First aid is a hugely valuable skill that can be applied in situations ranging from minor injuries to severe life-threatening accidents and illnesses. This is why it’s taken very seriously by UK businesses and regulated by the Health & Safety Executive. What does it take to become a first aider? Is it a long and complex course that will cost businesses lots of money? Or is it quick and easy to achieve? In this article, we’re going to answer these questions.
To be a recognised first aider, a person must take one of the fully accredited first aid training courses, which are known as either FAW or EFAW courses. FAW simply stands for first aid at work, and EFAW stands for emergency first aid at work. Both courses must by law contain certain components, follow the guidelines set by authorities such as the St John Ambulance, and have to be taken in-person with a fully accredited training organisation, but these are slightly different.
An EFAW course is designed for businesses that operate in a low risk environment. It’s specifically designed to equip people with the skills and knowledge they need to deal with a rare but severe emergency situation. These courses generally take about one day, usually around 6 or 7 hours of tuition with both theoretical and practical elements. Following such a course, a first aider will be trained to deal with the major emergency situations, such as giving CPR, and dealing with people who are choking or bleeding severely. Basic first aid for small injuries is also covered, making this an ideal course for office environments.
A FAW course includes considerably more information than an EFAW course, and is designed for people who work in high risk environments, where general accidents are more likely. In addition to the emergency elements, someone taking a FAW course will learn about dealing with more specific injuries, such as severe cuts, chest injuries, eye injuries, burns and more. As a result of this additional information, EFAW courses can often last for around three days, which are sometimes taken together or sometimes taken over a period of 2-3 weeks.
Most training organisations will allow a first aider to upgrade from EFAW to FAW by taking the additional elements of the course.
While the main first aid courses are comprehensive, and certification lasts for three years afterwards, many people find it useful to take refresher courses in the time between. This helps ensure that knowledge and skills are fresh, which could be very important in a severe first aid situation. Some large organisations may mandate that their first aiders take an annual update every year.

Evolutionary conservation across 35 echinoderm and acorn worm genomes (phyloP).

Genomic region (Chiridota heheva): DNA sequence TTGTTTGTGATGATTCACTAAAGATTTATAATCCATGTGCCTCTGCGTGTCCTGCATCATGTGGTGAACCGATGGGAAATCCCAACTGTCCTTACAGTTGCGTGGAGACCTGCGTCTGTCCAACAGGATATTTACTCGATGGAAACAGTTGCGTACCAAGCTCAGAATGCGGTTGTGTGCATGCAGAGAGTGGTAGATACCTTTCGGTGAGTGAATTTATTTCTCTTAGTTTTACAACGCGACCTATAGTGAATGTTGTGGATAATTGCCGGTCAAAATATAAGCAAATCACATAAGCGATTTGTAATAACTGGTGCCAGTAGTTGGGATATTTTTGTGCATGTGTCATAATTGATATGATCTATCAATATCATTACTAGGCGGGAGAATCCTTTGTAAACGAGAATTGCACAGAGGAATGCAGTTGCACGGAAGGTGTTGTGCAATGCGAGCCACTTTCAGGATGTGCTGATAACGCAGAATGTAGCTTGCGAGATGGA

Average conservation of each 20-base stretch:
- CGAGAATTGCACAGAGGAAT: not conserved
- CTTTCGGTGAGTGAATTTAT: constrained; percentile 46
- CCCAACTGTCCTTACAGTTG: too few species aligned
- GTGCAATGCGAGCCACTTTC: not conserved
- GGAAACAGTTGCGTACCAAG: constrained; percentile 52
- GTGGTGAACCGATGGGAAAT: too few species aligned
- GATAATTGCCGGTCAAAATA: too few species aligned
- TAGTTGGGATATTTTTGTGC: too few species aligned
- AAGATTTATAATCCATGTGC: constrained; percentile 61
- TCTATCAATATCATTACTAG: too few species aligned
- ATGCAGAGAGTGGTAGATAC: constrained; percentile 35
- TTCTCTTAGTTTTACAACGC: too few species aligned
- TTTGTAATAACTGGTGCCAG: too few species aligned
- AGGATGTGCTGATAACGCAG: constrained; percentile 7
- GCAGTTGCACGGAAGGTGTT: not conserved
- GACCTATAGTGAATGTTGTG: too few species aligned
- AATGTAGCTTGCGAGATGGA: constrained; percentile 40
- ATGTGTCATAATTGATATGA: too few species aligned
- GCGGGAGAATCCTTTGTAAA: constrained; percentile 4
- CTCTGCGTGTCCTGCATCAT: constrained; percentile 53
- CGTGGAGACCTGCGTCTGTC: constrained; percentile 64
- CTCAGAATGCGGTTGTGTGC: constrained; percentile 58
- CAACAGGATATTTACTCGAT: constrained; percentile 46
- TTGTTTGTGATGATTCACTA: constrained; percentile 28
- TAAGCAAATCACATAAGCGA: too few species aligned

Refresher courses generally last just a few hours, and as with the FAW and EFAW courses, they should be done in-person to ensure practical skills are still effective, particularly when it comes to CPR or using a defibrillator.
While FAW and EFAW courses are required to be a recognised first aider, it does not mean that other courses won’t give you knowledge in this field. Many businesses don’t require a fully trained first aider under the law, or they’d like multiple people trained but would prefer not to have the major expense of sending several people away for days at a time to learn.
At Virtual College, we’re pleased to be able to offer a range of health and safety courses, with our Primary Survey course of particular relevance. This course is designed to help people understand how they should approach a first aid situation, and gives them the knowledge they need to confidently make the situation safer. It includes information about assessing the severity of a first aid situation, as well as placing someone into the recovery position in advance of trained medical personnel arriving on the scene. This course can be completed online in around 1 to 2 hours, and a first aid online certificate can be downloaded.